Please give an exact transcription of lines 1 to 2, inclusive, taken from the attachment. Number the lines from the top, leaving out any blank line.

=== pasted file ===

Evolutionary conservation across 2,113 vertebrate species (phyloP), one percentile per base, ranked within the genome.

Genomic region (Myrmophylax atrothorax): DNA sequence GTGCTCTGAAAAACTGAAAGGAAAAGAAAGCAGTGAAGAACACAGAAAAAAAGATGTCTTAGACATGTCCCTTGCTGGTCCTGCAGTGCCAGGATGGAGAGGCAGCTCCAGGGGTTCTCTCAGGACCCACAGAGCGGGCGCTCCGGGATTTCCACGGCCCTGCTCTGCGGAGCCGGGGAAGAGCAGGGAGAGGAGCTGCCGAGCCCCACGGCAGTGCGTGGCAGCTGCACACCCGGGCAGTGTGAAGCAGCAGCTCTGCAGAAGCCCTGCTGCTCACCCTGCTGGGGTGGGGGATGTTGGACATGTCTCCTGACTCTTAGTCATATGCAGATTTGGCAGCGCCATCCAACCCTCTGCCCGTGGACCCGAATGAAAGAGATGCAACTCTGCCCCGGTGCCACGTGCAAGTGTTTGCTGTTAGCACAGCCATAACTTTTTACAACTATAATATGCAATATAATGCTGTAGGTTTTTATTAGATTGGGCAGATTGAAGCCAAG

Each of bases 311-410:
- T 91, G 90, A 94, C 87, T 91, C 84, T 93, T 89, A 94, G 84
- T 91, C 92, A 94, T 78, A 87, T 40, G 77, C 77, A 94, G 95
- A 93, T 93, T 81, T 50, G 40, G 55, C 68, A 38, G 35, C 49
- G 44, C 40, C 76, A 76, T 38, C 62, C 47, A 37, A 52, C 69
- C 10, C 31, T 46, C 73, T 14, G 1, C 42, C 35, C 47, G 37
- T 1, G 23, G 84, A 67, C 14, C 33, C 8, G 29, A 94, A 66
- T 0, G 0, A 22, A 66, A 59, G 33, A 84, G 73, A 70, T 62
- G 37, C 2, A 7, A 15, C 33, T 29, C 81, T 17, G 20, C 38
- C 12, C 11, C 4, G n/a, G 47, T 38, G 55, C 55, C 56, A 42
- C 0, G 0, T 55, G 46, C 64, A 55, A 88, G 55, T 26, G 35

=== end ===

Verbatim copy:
Evolutionary conservation across 2,113 vertebrate species (phyloP), one percentile per base, ranked within the genome.

Genomic region (Myrmophylax atrothorax): DNA sequence GTGCTCTGAAAAACTGAAAGGAAAAGAAAGCAGTGAAGAACACAGAAAAAAAGATGTCTTAGACATGTCCCTTGCTGGTCCTGCAGTGCCAGGATGGAGAGGCAGCTCCAGGGGTTCTCTCAGGACCCACAGAGCGGGCGCTCCGGGATTTCCACGGCCCTGCTCTGCGGAGCCGGGGAAGAGCAGGGAGAGGAGCTGCCGAGCCCCACGGCAGTGCGTGGCAGCTGCACACCCGGGCAGTGTGAAGCAGCAGCTCTGCAGAAGCCCTGCTGCTCACCCTGCTGGGGTGGGGGATGTTGGACATGTCTCCTGACTCTTAGTCATATGCAGATTTGGCAGCGCCATCCAACCCTCTGCCCGTGGACCCGAATGAAAGAGATGCAACTCTGCCCCGGTGCCACGTGCAAGTGTTTGCTGTTAGCACAGCCATAACTTTTTACAACTATAATATGCAATATAATGCTGTAGGTTTTTATTAGATTGGGCAGATTGAAGCCAAG